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If Salena Zito’s theory is right, which I’m betting it is, DC elites will badly misread the American people:

Late this summer, along the edges of this Mountain State town, a homemade sign jutted from the edge of a country road. It read, simply: “Change is coming.” A few miles west, toward Coopers Rock State Forest, another sign almost hidden by a cornfield read, “Change is in the air.”

DC elites have tried holding onto tired incumbents or tried running candidates that sound like the Washington insiders that created this mess. That’s why Joni Ernst’s campaign is doing well in Iowa. That’s why Cory Gardner’s campaign is going well in Colorado. That’s why Tom Cotton’s campaign is going well in Arkansas.

Colorado’s Senate race is just stunning: Congressman Cory Gardner is the best candidate the Republicans have in the field, despite being pounded for nine months by incumbent Democrat Mark Udall. In fact, Gardner’s image has only gotten better — he lifts people up, he’s an optimist and happy to be a conservative; in contrast, Udall’s campaign is malpractice.

Joni Ernst in Iowa is a strong candidate for Republicans. Yes, she’s conservative, but her personal strength is what independents like most; she is proof that the GOP can fix its problems with female candidates and voters. Tom Cotton in Arkansas is serious, smart, disciplined, and part of the next generation of Republicans who run on what they have done, not on shrill ideology.

Democrats have spent their money on shrill-sounding ads attacking their opponents as a) shills of the Koch Brothers, b) waging a war against women or c) both. They’ll turn out their progressive base but they won’t win a majority of independent voters.

It is a sign that has been waving in the weeds for more than a year, since the 2013 scandals involving the IRS, the Department of Justice and the Department of Veterans Affairs started rolling out. But it appears that this administration, Democrats in general and Washington’s political class kept driving past those signs and missing them.

This isn’t just about Democrats, though they’ll get hit the worst this November. I wouldn’t say that people hate Republicans but I’d say that they want to see Republicans become the party of sane-sounding solutions.

They want a political party that respects the rule of law. They want a political party that limits government’s authority to reach inside their lives. (Just ask Catherine Engelbrecht on that. Just ask Andy Johnson and his wife about overly intrusive government that doesn’t respect private property rights.)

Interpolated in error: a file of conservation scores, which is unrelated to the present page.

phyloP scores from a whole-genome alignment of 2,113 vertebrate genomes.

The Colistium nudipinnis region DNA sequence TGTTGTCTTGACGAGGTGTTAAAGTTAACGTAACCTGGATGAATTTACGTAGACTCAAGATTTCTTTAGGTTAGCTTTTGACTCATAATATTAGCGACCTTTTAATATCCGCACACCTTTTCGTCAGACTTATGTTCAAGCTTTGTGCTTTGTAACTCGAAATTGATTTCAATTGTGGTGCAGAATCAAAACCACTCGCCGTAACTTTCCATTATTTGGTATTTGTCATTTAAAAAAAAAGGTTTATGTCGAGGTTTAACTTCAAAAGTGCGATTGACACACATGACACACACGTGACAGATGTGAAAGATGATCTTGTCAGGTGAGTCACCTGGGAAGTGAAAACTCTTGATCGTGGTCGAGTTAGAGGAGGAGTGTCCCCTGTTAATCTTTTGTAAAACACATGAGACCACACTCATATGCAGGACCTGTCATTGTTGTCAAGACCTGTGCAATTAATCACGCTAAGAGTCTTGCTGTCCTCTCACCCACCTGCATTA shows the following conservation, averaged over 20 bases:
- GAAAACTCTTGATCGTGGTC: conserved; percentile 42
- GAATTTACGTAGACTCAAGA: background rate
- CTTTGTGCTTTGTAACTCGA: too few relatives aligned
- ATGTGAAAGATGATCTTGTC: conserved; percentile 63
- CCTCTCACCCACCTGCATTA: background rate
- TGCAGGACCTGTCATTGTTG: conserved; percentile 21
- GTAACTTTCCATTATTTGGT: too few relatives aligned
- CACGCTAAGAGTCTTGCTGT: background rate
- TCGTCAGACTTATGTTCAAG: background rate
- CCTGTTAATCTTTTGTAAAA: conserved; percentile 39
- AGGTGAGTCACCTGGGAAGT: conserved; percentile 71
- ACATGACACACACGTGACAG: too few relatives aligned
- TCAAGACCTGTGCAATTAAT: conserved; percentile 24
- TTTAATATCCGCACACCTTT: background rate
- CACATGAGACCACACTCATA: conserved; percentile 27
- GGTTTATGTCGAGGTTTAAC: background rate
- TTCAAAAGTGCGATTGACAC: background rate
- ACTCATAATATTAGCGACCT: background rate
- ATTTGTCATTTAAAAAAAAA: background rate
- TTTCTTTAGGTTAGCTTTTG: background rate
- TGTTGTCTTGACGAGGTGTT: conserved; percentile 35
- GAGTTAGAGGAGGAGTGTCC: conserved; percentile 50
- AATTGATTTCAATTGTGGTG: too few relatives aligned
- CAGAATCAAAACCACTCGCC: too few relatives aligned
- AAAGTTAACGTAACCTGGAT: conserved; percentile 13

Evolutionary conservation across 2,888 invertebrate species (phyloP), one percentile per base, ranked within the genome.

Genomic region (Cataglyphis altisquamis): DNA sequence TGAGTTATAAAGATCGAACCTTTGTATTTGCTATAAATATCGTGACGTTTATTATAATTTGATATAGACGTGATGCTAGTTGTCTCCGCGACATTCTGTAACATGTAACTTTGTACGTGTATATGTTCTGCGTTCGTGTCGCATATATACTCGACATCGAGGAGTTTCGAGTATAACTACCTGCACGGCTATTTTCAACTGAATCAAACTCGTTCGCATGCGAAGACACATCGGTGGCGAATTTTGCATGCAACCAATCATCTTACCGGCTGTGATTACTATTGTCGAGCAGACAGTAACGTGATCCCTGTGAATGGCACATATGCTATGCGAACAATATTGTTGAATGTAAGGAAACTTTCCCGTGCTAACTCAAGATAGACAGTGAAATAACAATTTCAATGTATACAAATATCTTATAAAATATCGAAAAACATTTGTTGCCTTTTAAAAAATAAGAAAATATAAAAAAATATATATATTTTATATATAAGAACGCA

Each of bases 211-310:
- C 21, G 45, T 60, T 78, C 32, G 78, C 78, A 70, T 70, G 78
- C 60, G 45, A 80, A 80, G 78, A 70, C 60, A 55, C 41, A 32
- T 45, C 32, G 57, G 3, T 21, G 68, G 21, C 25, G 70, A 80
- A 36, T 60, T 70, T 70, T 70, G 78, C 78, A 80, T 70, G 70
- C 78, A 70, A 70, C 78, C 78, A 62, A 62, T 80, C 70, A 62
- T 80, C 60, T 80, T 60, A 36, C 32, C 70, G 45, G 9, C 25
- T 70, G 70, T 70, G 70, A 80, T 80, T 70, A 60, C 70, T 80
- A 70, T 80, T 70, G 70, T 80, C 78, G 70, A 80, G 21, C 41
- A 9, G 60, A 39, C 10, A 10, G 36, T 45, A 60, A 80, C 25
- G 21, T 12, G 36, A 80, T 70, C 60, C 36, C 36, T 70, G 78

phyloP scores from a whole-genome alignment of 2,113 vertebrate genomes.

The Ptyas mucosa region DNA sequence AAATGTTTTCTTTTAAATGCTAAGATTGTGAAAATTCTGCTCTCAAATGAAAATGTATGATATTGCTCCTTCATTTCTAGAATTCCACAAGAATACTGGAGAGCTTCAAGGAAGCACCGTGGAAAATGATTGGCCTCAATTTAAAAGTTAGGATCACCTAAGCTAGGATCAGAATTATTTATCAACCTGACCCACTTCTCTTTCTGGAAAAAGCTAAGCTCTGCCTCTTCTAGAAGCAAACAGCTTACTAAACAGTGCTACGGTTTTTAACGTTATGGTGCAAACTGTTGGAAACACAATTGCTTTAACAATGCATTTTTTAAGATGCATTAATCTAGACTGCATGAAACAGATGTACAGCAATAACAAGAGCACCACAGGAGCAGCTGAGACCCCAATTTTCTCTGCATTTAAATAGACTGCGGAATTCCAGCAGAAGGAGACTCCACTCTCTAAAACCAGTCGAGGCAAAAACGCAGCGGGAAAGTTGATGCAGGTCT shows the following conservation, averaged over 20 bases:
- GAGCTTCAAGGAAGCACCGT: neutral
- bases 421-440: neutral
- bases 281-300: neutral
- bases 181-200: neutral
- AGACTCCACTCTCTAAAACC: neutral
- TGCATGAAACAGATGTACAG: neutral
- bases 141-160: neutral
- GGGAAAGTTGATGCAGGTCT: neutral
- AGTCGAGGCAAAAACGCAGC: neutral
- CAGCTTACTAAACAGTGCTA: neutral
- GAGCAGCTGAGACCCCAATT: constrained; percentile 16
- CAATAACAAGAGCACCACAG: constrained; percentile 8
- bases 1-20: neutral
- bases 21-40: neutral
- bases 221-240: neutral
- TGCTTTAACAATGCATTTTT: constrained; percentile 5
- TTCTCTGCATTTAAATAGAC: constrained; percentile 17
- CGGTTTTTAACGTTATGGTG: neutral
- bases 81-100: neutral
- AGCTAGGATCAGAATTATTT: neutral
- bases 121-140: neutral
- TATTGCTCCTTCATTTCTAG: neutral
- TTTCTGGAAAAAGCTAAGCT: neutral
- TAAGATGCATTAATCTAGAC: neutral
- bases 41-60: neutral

The general sense is that Washington exists to serve itself, not the people back in their districts or their states. Obamacare is the perfect example of that. The Democrats wanted it so badly that some progressive politicians were willing to vote for it even if it cost them their jobs.

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Based on this article, things are looking grim for the Democrats holding Tom Harkin’s Senate seat:

Joni Ernst is back to “hogging” Iowa airwaves, as she barrels into Election Day with another pig-themed ad, a slight edge over her Democratic rival in the polls and a significant fundraising advantage.

This race is Ernst’s to lose. Thus far, I haven’t seen anything that suggests she’ll mess up. Ernst’s latest ad is fantastic. Here’s the transcript:

It’s a mess. It’s dirty, noisy and it stinks. Not this lot. I’m talking about the one in Washington. Too many typical politicians hogging, wasting and full of — well, let’s just say bad ideas. It’s time to stop spending money we don’t have and balance the budget. I’m Joni Ernst and I approve this message because cleaning up the mess in Washington is going to take a whole lot of Iowa common sense.

The thing that people haven’t talked about yet is the two parties’ GOTV operations. At this point, Republicans are outdistancing Democrats:

The latest good omen for Republicans was in early voting and absentee ballots, where the party says more registered Republicans than Democrats are voting early for the first time in modern-Iowa election history.

For days, I’ve heard Democrats talking about how their GOTV was a major reason why they still had hope of keeping their Senate majority. If Iowa is a bellwether, then some of the polling that we’re seeing won’t pick up the Republicans’ strength until the polls close.

That certainly isn’t something that Democrats want to think of as a possibility.

David Yepsen, director of the Southern Illinois Paul Simon Public Policy Institute and former chief political reporter for the Des Moines Register, said Ernst would be wise to campaign on issues like President Obama, foreign policy, the economy, and jobs and stay away from social issues.

“She needs to stay on a soft conservative message,” said Yepsen, adding he thinks the Ernst campaign will stay fairly quiet on them for the remainder of the race. “Social issues aren’t a winning issue for Republicans as they used to be, so don’t talk about it.”

To that end, Republicans have been hitting Braley on foreign policy, especially on the Islamic State threat. Ernst, a member of the Iowa National Guard who has served in Iraq, said in a press release that Braley is “disengaged” and “he doesn’t even know what he’s voted on,” when it came to airstrikes in Syria. Ernst also called Braley “wishy-washy” on the issue of ISIS during a campaign stop. Braley’s campaign has fought back on these claims.

Pardon the pun but this isn’t the battlefield that Braley wants to fight on. He wants to fight on the ‘War on women battlefield’. Frankly, I don’t see that gaining traction. It hasn’t thus far. Why think it’ll change right before the election?

This race will be decided by the GOTV operations and Joni Ernst being the most likable, most approachable and, most importantly, most qualified candidate in the race.